When you hear the phrase “insider trading’, you might automatically think of illegally exploiting non-public information for personal gain. But, depending on when they occur, insider trades can be perfectly legal. Senior executives, who often receive share options as part of their remuneration, buy and sell shares in the companies they work for fairly regularly. So what, if anything, do insider trades, and indeed non-trades, tell us about future returns? LARRY SWEDROE looks at the evidence.
Action is not only doing but no less omitting to do what possibly could be done.
— Ludwig von Mises
Academic research has found that the trades, especially the buys, of corporate insiders provide information as to future returns, and also has identified when their trades are most informative. It has also found that insiders are typically contrarian traders: they buy value stocks, sell growth stocks and sell stocks with high short-term past returns.
In their recent, interesting study Trading Against the Grain: When Insiders Buy High and Sell Low, which appeared in the November 2019 issue of the Journal of Portfolio Management, Ruihai Li, Wesley Wang, Zhipeng Yan and Qunzi Zhang examined the trades of corporate insiders over the period 1986-2017. They sought to determine if insiders were susceptible to the same anchoring bias heuristic that individual retail investors have been shown to be subject to, and if their trades were informative as to future returns. Following is a summary of their findings:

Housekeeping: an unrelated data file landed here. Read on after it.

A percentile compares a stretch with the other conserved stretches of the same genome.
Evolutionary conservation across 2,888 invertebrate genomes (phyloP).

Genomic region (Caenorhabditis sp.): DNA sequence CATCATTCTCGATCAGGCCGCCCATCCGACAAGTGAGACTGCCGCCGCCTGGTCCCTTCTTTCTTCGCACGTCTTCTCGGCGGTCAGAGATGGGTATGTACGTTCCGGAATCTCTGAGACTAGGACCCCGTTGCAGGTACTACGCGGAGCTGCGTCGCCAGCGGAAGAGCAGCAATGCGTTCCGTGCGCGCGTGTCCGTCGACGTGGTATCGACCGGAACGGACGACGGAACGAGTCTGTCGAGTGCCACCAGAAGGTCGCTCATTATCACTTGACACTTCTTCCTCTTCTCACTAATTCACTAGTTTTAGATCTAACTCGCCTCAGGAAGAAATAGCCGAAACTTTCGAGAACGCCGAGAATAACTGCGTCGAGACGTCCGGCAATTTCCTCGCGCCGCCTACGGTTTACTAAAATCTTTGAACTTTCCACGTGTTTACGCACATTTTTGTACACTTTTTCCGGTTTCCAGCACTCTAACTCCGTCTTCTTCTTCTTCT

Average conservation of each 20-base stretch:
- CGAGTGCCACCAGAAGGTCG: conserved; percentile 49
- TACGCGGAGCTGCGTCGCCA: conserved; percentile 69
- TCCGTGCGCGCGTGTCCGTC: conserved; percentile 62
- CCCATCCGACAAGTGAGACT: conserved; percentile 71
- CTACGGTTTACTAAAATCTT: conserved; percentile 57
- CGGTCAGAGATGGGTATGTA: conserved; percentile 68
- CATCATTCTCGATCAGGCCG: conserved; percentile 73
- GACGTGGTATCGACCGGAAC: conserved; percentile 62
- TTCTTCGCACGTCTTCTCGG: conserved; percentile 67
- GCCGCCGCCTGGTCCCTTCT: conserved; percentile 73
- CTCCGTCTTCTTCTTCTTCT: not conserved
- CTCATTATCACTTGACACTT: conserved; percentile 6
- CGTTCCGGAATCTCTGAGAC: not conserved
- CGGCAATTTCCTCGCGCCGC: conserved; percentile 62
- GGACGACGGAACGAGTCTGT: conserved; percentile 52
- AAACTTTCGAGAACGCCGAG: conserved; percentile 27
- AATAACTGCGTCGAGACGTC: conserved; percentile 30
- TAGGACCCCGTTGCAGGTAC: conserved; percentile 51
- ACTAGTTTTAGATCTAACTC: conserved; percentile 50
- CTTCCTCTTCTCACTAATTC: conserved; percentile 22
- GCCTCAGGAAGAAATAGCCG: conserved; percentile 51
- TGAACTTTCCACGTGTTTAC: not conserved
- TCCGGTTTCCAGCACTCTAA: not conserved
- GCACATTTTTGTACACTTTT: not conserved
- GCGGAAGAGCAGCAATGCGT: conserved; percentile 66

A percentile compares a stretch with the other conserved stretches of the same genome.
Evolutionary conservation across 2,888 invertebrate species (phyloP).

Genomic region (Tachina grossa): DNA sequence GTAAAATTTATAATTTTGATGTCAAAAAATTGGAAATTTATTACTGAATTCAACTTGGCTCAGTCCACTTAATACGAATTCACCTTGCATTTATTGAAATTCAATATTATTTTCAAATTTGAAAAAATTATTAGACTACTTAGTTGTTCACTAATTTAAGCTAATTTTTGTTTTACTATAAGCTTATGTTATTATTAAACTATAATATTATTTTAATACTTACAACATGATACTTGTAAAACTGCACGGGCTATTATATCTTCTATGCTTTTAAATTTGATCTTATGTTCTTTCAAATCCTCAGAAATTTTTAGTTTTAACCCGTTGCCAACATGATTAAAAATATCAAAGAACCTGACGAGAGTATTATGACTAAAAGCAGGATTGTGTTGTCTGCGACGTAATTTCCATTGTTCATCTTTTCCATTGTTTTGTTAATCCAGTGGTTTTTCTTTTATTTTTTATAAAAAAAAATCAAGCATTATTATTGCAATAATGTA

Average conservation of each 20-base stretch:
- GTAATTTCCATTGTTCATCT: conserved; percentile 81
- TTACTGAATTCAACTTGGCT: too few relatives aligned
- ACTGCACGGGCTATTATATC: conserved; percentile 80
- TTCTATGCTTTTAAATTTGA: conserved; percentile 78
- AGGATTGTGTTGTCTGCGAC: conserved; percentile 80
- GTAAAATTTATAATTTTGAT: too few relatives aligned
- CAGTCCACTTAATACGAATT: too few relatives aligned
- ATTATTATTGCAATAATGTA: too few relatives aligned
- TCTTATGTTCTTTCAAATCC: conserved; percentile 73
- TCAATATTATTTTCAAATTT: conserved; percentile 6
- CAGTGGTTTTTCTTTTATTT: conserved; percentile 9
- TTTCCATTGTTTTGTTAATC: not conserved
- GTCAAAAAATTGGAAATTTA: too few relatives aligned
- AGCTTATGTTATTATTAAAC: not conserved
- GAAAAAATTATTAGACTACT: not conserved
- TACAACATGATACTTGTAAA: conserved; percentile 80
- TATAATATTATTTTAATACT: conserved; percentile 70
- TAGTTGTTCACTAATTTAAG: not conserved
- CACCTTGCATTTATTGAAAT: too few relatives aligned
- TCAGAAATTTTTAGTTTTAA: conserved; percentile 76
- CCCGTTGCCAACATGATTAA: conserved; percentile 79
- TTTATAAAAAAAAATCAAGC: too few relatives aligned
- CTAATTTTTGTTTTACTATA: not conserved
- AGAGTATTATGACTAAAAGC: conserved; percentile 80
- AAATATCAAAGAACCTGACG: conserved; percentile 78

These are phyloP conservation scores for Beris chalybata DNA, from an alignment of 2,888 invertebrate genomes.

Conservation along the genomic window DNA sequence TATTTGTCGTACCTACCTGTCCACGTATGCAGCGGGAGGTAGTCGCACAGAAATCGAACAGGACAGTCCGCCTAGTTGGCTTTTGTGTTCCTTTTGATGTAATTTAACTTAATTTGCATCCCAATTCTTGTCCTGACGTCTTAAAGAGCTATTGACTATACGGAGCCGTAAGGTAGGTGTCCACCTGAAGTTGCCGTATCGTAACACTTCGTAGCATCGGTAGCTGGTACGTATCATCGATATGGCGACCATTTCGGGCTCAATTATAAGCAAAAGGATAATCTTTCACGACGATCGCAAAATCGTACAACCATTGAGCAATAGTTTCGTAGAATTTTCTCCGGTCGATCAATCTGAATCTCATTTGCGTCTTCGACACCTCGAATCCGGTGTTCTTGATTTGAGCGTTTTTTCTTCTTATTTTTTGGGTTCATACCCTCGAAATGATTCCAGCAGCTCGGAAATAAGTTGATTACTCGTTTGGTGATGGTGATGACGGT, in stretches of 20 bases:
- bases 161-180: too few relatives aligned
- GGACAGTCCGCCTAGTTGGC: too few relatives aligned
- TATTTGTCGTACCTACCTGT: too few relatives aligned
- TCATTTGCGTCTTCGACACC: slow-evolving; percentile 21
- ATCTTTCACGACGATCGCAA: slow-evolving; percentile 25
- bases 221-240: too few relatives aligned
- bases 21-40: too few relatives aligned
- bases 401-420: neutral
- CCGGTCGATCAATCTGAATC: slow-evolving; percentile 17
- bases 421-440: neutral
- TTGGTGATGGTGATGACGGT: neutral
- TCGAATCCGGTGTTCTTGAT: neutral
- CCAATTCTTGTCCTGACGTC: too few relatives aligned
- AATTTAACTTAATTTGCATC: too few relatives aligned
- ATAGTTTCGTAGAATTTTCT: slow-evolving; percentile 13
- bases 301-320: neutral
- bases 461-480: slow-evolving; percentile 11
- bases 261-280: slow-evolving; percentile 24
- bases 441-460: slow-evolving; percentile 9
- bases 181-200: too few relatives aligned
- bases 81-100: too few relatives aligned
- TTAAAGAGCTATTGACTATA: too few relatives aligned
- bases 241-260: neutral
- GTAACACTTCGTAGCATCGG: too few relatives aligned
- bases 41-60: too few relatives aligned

- Demonstrating anchoring bias, insider purchases as a percentage of all insider trades decreased almost monotonically as the stock price moved from far below the 52-week high to very close to the 52-week high. This pattern was robust to various measures of insider trading activity. The same anchoring bias was found on insider sales.
- Insider trades made when stock prices are far from their anchor levels are more informative — when insiders trade against their anchoring bias, it is private information that provides the catalyst to overcome the bias. Purchases (sales) far from anchoring levels are made because the private information is positive (negative).
- Returns were more negative following low sells than high sells, and returns were more positive following high buys than low buys. Because insider trades are public knowledge (since 2002 all insiders are required to report their trades within two business days after the transaction date), outside investors can reap abnormal returns by piggybacking on insiders who make these buy-high, sell-low trades, as purchases (sales) made far above (below) the anchoring price provide abnormal returns.
- Consistent with prior literature findings that insider purchases are more informative than sales (sales can be made simply for diversification purposes), the return difference was more pronounced for insider purchases than for insider sales.